It's not clear to me if the gelatin like material "agar agar" is related to agar. On the one hand, the origin of the word(s) is Malay, but Malay borrowed many words from Sanskrit, so there could be a connection.
The remaining verse - Bamidbar 24:6 - isn't as clear. Here we have Bilaam blessing Israel:
כַּאֲהָלִים נָטַע ה', כַּאֲרָזִים עֲלֵי-מָיִם
"Like aloes planted by the Lord / Like cedars beside the water".
"Aloe" is a fair translation for ahal here as well. And indeed some point out that the parallel to cedars in the second half of the verse should be a tree as well, and therefore the agarwood tree is appropriate (Feliks here). Others (Immanuel Low, as quoted in Feliks and here) point out that unlike the imported spices mentioned in the other three verses, Bilaam was not likely to find agarwood trees in the steppes of Moav. (Of course those who claim that this verse is also talking about agarwood would point out that cedars were not in that exact area as well. They also don't grow "beside the water", so there is clearly poetic imagery here.)
So if ahal isn't referring to agarwood trees - what other aloes could we be talking about?
We find two other plants (not trees) called ahal. One is what most of us think of as aloe - "aloe vera". It is now spelled in Hebrew אלוי - alvay - and it appears in that spelling in Yerushalmi Shviit 35b. According to Klein, this seems to have been borrowed from Greek or Latin back into Hebrew.
The other is the iceplant - which is what Low (and Kaddari) claim Bilaam is referring to. It is mentioned in the Talmud (Shabbat 50b and 90a, although Rashi and Jastrow on 110b say in that case it means aloe vera), where Steinsaltz points out that it contains a significant amount of soda (the Targum on Iyov 9:30 translates lye - בור bor as אהלא ahala) , and was used for soap. They come up in large numbers after the rains, covering the Arava. So according to this theory, Bilaam was comparing the tents (ohalim אוהלים) of Israel to the ahalim covering the plain.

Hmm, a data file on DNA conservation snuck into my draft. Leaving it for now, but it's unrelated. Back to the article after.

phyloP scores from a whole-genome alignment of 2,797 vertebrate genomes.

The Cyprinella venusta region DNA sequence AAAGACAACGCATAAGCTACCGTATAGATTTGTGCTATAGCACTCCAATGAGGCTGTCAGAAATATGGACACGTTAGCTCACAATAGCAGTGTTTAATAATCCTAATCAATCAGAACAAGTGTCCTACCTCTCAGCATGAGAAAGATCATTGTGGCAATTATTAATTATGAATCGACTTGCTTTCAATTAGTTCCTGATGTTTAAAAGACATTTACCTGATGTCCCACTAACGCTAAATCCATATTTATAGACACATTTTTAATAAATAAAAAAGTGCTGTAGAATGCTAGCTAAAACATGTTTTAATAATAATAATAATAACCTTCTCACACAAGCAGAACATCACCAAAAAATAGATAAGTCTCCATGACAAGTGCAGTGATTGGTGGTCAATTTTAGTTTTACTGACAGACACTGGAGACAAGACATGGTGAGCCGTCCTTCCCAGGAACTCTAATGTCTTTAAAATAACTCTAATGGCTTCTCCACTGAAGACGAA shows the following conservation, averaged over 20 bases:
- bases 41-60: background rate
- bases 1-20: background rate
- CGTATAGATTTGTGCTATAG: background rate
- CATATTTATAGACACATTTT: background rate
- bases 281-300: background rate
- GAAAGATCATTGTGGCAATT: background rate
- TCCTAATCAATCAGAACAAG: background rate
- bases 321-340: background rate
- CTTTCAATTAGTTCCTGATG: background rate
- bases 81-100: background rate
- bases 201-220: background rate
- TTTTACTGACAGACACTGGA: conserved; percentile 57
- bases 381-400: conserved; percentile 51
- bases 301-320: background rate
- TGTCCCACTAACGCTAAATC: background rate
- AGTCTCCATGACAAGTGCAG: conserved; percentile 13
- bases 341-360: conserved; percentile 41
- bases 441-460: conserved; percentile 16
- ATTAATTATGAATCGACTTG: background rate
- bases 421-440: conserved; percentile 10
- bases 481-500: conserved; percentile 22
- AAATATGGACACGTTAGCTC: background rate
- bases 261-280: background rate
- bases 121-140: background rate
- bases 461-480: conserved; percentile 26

So how did two (or three) such different plants come to share the same name? In 1922, Schoff (linked above) offered a possible explanation. He rejects the Sanskrit etymology of the word ahal. I have some doubts about that, considering how universal that understanding is today. However, he does mention that:
The word 'aloe' seems to be derived from an Arabic root, lawaya, to bend or twist, and could refer to any product obtained by bending or doubling back a growing branch, or otherwise injuring it whereby an excrescence would be produced charged with accumulated and hardened sap.This makes sense in regards to the medicinal aloe. So perhaps there were two similar words - one Semitic, one from Sanskrit. Both ended up as ahal (in Hebrew) or aloe (in English - eventually). While I have no concrete proof of this, it would certainly help explain some of the confusion found in both biblical and post-biblical sources - let alone the confusion about "aloe" on the internet today...